Miami Dolphins 2011 Draft Board: Tight Ends

Stepping aside from the first-round debate for a moment, where all the talk and speculation is revolving around the likes of Ryan Mallett, Mark Ingram, and whether or not the Dolphins will trade down from the 15th overall selection, let’s take a look at the tight end prospects in this year’s class that could potentially upgrade a huge position of need for the Dolphins.

Anthony Fasano has been a solid starter in Miami for three seasons now as a fantastic blocker that can contribute some in the passing game as well. But the Dolphins lack a tight end of the athletic mold that can consistently make a living in the middle of the field as a receiver. With all the attention Brandon Marshall attracts on the outside, a seam-stretching tight end would have the space needed to make an immense impact on the Dolphins’ offense.

Regardless of whether or not the Dolphins invest a high-draft choice on a rookie or stick with Chad Henne, a receiving tight end would truly be an asset for whoever the signal caller is as a crutch in the short to intermediate passing game and an extra red zone weapon on an offense that was pitiful in the red area in 2010.

Kyle Rudolph
School: Notre Dame
Size: 6-6, 259
40: 4.78
Projected Round: 2
If only tight end was the Dolphins’ primary need, Rudolph would potentially be Miami’s most coveted player in the 2011 draft. He excels at exactly what the Dolphins are missing from their tight end corps. Rudolph possesses great size, adequate speed, and has elite ball skills as a tight end that catches the ball with his hands, not his body and can make difficult receptions in traffic.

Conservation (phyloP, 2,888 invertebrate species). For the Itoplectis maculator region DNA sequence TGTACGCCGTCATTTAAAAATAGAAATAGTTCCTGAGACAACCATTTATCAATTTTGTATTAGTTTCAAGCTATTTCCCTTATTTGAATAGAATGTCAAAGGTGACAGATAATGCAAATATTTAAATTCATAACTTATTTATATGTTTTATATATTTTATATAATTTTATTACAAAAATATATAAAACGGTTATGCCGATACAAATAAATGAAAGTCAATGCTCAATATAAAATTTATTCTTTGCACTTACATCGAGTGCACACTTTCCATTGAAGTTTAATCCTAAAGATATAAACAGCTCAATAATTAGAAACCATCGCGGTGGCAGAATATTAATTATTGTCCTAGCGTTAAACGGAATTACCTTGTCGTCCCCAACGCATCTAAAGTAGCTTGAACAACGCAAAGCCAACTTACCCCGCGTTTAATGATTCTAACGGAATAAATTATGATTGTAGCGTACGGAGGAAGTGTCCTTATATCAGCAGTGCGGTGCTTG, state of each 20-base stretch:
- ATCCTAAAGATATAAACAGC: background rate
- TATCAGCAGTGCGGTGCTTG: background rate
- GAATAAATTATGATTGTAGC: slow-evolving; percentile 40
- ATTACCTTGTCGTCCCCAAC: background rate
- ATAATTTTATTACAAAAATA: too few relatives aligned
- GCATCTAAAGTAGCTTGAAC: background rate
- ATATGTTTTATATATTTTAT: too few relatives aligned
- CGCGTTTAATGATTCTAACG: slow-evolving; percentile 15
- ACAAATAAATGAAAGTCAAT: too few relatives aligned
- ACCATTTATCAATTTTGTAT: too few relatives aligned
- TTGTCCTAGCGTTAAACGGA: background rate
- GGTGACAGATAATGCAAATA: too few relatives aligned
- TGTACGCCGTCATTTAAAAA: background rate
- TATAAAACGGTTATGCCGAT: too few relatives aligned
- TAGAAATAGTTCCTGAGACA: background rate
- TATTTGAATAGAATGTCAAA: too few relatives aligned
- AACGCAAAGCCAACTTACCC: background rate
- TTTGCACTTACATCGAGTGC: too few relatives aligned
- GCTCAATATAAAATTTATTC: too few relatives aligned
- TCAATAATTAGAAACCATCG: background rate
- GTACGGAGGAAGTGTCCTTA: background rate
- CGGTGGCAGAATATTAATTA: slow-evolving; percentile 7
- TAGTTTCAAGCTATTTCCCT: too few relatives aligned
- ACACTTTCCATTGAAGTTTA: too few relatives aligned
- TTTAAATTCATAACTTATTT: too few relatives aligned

There are concerns about Rudolph’s blocking and whether or not he can get clean releases because he spent so much time in the slot at Notre Dame, but his skill set would greatly compliment former Irish Anthony Fasano. Doesn’t look like a realistic option for the Dolphins, but if they are able to trade down, pick up a second-round pick, and Rudolph slides some, you never know.

Lance Kendricks
School: Wisconsin
Size: 6-2, 243
40: 4.75
Projected Round: 2-3
Doesn’t have ideal size, but has the initial burst and speed to be a threat in the passing game. Runs routes well and receiving comes pretty natural to him. Would fit what the Dolphins are missing as a receiving first tight end, but don’t underestimate Kendricks’ blocking ability.

He was rarely used as a lead blocker at Wisconsin, but he has the ability to seal off the edge. Kendricks is flying under the radar a bit, but he could be a mid-round option for the Dolphins when they figure to begin to consider addressing the position in round three.

Luke Stocker
School: Tennessee
Size: 6-4, 258
40: 4.76
Projected Round: 2-3
Arguably the most balanced tight end in this year’s class, Stocker is superb in pass protection, solid as a run blocker, and can make an impact as a receiver. Will likely never excel as a receiver, though, so he really isn’t a great fit in Miami. But he does have enough quickness and ball skills to possibly entice the Dolphins if they feel like they want another guy who can consistently contribute as a blocker.